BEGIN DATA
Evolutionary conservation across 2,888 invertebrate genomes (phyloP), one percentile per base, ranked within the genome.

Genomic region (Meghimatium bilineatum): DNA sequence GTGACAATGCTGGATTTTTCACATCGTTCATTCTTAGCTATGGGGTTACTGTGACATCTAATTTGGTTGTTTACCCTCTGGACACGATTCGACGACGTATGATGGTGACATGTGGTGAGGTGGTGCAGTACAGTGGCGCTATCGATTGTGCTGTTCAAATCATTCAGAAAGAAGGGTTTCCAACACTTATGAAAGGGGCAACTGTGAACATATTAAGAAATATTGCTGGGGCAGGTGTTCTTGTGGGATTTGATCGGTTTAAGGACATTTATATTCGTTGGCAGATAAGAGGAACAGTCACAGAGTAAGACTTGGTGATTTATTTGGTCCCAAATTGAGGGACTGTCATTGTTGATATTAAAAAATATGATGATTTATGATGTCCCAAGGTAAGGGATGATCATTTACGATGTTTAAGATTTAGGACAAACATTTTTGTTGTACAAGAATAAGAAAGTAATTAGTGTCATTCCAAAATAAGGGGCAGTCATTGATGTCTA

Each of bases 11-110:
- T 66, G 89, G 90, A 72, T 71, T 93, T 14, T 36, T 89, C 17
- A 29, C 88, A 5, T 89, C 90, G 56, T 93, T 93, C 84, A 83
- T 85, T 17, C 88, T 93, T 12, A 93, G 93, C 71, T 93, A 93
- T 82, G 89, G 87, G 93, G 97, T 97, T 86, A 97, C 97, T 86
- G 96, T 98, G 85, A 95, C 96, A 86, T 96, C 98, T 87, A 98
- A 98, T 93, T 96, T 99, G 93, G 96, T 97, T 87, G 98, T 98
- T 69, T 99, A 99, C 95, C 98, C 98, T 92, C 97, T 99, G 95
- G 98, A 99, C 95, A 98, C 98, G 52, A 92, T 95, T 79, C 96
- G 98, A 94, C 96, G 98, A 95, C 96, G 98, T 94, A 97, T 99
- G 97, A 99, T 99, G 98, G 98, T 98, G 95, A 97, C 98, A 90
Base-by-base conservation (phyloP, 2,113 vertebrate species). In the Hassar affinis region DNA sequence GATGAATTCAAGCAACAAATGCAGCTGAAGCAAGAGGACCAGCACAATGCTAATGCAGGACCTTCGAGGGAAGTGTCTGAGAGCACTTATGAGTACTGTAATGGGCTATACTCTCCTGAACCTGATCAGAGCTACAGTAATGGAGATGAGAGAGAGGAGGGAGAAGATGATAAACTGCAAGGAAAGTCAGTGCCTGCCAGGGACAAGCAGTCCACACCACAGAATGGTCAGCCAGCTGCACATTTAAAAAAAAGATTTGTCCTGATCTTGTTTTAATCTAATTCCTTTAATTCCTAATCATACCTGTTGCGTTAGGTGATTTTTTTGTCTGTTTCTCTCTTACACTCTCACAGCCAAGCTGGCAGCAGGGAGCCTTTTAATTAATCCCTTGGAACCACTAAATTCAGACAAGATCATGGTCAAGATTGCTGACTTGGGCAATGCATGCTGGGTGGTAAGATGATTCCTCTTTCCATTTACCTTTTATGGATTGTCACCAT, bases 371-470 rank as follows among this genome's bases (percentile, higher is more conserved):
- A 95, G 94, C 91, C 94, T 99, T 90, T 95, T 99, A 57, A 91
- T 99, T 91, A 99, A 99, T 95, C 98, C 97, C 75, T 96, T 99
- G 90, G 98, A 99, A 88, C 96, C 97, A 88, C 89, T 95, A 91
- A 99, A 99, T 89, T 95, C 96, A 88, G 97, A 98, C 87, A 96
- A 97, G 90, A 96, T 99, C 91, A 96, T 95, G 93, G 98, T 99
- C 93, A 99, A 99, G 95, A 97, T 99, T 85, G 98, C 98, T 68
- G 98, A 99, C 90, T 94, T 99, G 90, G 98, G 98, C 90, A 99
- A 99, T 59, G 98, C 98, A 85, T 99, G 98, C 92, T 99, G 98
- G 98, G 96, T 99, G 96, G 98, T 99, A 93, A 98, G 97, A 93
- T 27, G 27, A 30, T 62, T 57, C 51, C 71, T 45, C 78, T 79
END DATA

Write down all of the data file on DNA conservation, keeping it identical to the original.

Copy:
Evolutionary conservation across 2,888 invertebrate genomes (phyloP), one percentile per base, ranked within the genome.

Genomic region (Meghimatium bilineatum): DNA sequence GTGACAATGCTGGATTTTTCACATCGTTCATTCTTAGCTATGGGGTTACTGTGACATCTAATTTGGTTGTTTACCCTCTGGACACGATTCGACGACGTATGATGGTGACATGTGGTGAGGTGGTGCAGTACAGTGGCGCTATCGATTGTGCTGTTCAAATCATTCAGAAAGAAGGGTTTCCAACACTTATGAAAGGGGCAACTGTGAACATATTAAGAAATATTGCTGGGGCAGGTGTTCTTGTGGGATTTGATCGGTTTAAGGACATTTATATTCGTTGGCAGATAAGAGGAACAGTCACAGAGTAAGACTTGGTGATTTATTTGGTCCCAAATTGAGGGACTGTCATTGTTGATATTAAAAAATATGATGATTTATGATGTCCCAAGGTAAGGGATGATCATTTACGATGTTTAAGATTTAGGACAAACATTTTTGTTGTACAAGAATAAGAAAGTAATTAGTGTCATTCCAAAATAAGGGGCAGTCATTGATGTCTA

Each of bases 11-110:
- T 66, G 89, G 90, A 72, T 71, T 93, T 14, T 36, T 89, C 17
- A 29, C 88, A 5, T 89, C 90, G 56, T 93, T 93, C 84, A 83
- T 85, T 17, C 88, T 93, T 12, A 93, G 93, C 71, T 93, A 93
- T 82, G 89, G 87, G 93, G 97, T 97, T 86, A 97, C 97, T 86
- G 96, T 98, G 85, A 95, C 96, A 86, T 96, C 98, T 87, A 98
- A 98, T 93, T 96, T 99, G 93, G 96, T 97, T 87, G 98, T 98
- T 69, T 99, A 99, C 95, C 98, C 98, T 92, C 97, T 99, G 95
- G 98, A 99, C 95, A 98, C 98, G 52, A 92, T 95, T 79, C 96
- G 98, A 94, C 96, G 98, A 95, C 96, G 98, T 94, A 97, T 99
- G 97, A 99, T 99, G 98, G 98, T 98, G 95, A 97, C 98, A 90
Base-by-base conservation (phyloP, 2,113 vertebrate species). In the Hassar affinis region DNA sequence GATGAATTCAAGCAACAAATGCAGCTGAAGCAAGAGGACCAGCACAATGCTAATGCAGGACCTTCGAGGGAAGTGTCTGAGAGCACTTATGAGTACTGTAATGGGCTATACTCTCCTGAACCTGATCAGAGCTACAGTAATGGAGATGAGAGAGAGGAGGGAGAAGATGATAAACTGCAAGGAAAGTCAGTGCCTGCCAGGGACAAGCAGTCCACACCACAGAATGGTCAGCCAGCTGCACATTTAAAAAAAAGATTTGTCCTGATCTTGTTTTAATCTAATTCCTTTAATTCCTAATCATACCTGTTGCGTTAGGTGATTTTTTTGTCTGTTTCTCTCTTACACTCTCACAGCCAAGCTGGCAGCAGGGAGCCTTTTAATTAATCCCTTGGAACCACTAAATTCAGACAAGATCATGGTCAAGATTGCTGACTTGGGCAATGCATGCTGGGTGGTAAGATGATTCCTCTTTCCATTTACCTTTTATGGATTGTCACCAT, bases 371-470 rank as follows among this genome's bases (percentile, higher is more conserved):
- A 95, G 94, C 91, C 94, T 99, T 90, T 95, T 99, A 57, A 91
- T 99, T 91, A 99, A 99, T 95, C 98, C 97, C 75, T 96, T 99
- G 90, G 98, A 99, A 88, C 96, C 97, A 88, C 89, T 95, A 91
- A 99, A 99, T 89, T 95, C 96, A 88, G 97, A 98, C 87, A 96
- A 97, G 90, A 96, T 99, C 91, A 96, T 95, G 93, G 98, T 99
- C 93, A 99, A 99, G 95, A 97, T 99, T 85, G 98, C 98, T 68
- G 98, A 99, C 90, T 94, T 99, G 90, G 98, G 98, C 90, A 99
- A 99, T 59, G 98, C 98, A 85, T 99, G 98, C 92, T 99, G 98
- G 98, G 96, T 99, G 96, G 98, T 99, A 93, A 98, G 97, A 93
- T 27, G 27, A 30, T 62, T 57, C 51, C 71, T 45, C 78, T 79